Security's Everyman

Security's Everyman

Sunday, January 13, 2008

PCI Compliance "Why Bother?"

Alex is convinced that PCI compliance has little to do with information security, at least in terms of companies desire to achieve compliance. It's all about the semantics involved in getting past the legal mumbo jumbo involved in meeting each section of the DSS. His hypothesis is based partially on the questions that are asked in the Yahoo! Groups PCI Compliance group. I'm also a member of that group and I would agree that most of the questions are not "how do I become more secure" but "How do I comply with a particular section?" That is to be expected just because of the nature of the group. It is about PCI compliance and not security in general.

I still have to agree with Alex though. Based on the discussions that I've had with others about their PCI experience and also with vendors the quest isn't "more secure" but "just enough". It appears that companies aren't working towards protecting their networks, systems and data but keeping the auditors happy and getting a check mark in all of the check boxes.

This leads me to wonder then do the auditors need to expand their scope beyond the regulations? Of course not. That wouldn't work because they have to have limits on their power and scope. What we need to do is get management out of the compliance mindset and into the security mindset. This will take time and will require that we be able to quantify the benefit of security. Maybe it's building cases based on past breeches of other companies and showing what the associated costs were. The real cost not the cost that the analysts come up with.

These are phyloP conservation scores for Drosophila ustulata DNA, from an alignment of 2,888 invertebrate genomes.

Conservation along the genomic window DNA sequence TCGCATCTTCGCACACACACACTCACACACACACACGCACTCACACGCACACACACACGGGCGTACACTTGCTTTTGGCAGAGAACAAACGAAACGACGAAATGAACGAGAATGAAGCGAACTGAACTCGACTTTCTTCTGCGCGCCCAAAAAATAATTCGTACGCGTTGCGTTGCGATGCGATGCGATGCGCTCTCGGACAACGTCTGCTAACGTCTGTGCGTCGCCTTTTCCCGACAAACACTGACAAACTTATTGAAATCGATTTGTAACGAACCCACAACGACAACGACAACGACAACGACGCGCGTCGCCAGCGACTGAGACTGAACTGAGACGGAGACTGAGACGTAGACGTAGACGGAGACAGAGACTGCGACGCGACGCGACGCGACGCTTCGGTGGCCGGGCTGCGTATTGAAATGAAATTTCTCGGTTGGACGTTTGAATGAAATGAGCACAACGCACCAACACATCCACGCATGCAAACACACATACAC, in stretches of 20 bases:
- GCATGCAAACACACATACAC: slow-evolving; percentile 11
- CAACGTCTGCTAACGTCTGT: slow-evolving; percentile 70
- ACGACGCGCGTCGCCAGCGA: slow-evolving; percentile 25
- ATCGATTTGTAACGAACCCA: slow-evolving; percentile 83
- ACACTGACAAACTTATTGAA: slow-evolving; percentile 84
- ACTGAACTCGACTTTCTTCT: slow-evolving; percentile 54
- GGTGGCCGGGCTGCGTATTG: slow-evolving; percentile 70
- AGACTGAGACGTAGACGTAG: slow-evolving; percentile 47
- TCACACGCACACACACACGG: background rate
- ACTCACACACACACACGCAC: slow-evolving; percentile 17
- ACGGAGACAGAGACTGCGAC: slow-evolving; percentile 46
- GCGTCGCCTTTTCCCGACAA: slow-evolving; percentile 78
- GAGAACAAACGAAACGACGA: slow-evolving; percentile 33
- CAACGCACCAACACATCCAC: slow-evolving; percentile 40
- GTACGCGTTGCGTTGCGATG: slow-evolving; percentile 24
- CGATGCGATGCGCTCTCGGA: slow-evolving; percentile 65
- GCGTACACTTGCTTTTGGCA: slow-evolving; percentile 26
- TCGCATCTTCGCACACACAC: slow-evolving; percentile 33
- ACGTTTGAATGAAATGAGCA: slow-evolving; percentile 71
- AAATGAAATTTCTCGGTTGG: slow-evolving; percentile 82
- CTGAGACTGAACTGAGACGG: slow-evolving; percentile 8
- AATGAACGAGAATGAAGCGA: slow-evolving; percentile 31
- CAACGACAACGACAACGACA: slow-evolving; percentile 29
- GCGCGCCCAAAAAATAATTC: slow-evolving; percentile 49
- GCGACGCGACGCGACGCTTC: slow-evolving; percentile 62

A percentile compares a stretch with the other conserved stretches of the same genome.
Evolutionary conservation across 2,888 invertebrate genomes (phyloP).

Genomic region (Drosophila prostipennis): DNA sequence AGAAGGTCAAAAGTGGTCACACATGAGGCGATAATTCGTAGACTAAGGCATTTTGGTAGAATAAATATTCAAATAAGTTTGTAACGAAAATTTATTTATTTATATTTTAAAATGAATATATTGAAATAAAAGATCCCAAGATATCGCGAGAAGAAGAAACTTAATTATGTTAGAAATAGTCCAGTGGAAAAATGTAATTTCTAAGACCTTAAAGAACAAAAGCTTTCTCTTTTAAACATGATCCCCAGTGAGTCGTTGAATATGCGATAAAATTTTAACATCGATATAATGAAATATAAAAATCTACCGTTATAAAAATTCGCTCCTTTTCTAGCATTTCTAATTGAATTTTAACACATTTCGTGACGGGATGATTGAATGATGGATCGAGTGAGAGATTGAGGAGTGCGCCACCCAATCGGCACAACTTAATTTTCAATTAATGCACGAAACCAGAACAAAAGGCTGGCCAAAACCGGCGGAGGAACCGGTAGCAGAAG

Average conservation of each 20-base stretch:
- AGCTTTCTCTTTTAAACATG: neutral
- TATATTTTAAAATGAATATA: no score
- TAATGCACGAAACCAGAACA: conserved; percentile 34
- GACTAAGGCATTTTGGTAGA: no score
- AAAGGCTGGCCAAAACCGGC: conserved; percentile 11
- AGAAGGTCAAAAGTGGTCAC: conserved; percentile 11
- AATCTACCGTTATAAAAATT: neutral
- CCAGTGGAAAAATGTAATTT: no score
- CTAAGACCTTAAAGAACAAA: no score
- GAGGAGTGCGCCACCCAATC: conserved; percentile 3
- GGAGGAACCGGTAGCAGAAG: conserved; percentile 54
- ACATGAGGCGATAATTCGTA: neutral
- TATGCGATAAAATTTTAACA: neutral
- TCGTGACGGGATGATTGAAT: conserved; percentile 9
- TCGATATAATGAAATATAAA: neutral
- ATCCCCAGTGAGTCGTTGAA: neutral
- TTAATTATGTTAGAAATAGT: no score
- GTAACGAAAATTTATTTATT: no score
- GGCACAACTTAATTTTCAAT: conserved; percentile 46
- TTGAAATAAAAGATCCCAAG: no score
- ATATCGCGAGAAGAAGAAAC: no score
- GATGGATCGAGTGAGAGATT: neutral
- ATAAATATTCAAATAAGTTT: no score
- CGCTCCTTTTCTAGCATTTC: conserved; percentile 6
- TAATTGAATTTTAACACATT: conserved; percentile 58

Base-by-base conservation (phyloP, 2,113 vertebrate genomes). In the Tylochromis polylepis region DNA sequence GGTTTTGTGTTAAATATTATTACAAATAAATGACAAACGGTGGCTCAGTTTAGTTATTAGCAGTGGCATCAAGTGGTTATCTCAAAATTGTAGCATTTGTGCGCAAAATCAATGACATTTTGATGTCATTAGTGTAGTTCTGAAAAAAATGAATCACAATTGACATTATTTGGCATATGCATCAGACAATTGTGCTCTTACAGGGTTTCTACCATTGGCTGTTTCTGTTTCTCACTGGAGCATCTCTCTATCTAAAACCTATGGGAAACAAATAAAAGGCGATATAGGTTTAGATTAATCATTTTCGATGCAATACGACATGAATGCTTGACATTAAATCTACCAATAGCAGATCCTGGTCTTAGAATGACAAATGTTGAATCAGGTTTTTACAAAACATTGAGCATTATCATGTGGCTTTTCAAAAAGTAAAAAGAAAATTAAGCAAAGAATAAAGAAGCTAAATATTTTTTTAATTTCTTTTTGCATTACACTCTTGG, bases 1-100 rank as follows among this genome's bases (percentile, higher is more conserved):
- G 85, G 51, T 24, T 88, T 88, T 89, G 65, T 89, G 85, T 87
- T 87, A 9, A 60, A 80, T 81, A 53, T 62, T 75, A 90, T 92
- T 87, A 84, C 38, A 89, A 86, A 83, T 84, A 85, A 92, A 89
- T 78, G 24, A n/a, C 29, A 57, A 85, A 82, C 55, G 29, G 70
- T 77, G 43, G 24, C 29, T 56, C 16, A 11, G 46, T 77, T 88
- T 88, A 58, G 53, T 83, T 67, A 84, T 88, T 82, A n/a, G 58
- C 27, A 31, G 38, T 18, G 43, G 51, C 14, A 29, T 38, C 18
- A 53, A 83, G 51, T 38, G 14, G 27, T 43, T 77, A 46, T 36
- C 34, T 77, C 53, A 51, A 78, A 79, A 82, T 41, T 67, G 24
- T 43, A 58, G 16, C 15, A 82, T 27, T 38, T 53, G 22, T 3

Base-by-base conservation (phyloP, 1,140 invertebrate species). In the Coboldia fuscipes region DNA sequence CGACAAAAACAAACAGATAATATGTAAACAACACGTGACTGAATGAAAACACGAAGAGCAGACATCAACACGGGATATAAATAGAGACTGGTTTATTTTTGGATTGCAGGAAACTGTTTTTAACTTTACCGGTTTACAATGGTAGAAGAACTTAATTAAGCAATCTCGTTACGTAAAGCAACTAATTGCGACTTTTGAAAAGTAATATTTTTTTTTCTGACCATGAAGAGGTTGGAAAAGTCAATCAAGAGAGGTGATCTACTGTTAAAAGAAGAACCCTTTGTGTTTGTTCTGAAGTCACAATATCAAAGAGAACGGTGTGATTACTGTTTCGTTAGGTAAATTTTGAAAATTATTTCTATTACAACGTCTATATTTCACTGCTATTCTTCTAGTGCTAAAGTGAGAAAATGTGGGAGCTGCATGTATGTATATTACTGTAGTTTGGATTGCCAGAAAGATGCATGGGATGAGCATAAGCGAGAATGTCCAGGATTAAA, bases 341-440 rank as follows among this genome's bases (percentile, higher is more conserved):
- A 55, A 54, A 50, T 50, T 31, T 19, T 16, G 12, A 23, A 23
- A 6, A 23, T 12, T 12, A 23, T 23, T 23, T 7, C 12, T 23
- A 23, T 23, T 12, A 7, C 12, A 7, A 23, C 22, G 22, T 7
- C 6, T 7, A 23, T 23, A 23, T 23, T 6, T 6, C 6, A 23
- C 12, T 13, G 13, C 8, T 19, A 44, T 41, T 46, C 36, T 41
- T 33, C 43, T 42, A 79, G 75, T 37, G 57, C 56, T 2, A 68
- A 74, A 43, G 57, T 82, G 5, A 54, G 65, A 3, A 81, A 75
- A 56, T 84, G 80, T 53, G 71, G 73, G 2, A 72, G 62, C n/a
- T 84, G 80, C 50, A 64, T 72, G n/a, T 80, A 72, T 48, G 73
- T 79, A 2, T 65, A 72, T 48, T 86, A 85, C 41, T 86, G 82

What will actually work better (and in concert with) is to show the vulnerabilities that have been remediated by what has been currently done and those that will be remediated when other controls are put into place. Then show real world examples of how not being affected by these issues saved time, money and resources.

We have to build our case built on reality and not on FUD. A good example (going back a few years) is blaster. Lots and lots of companies were hit time and time again with blaster. Just when they thought it was cleaned up a forgotten system was turned on or a laptop user connected to the network and then it was running amuck again. Yet those companies that had been patching regularly were unaffected. A good plan for maintaining AV (especially in emergencies), patching, keeping up with all systems (permanent and mobile), having the right routing and firewall rules in place, etc... would have kept your company blaster free. Yet most companies did not employ these things.

So back to PCI. I'm not a big fan of security by compliance because human nature causes us to do just enough to get by but it does at least open our eyes to the need for more security. It also (hopefully) paves the way for us to realize that check boxes aren't enough and reach for real security. Build your case and sell it.

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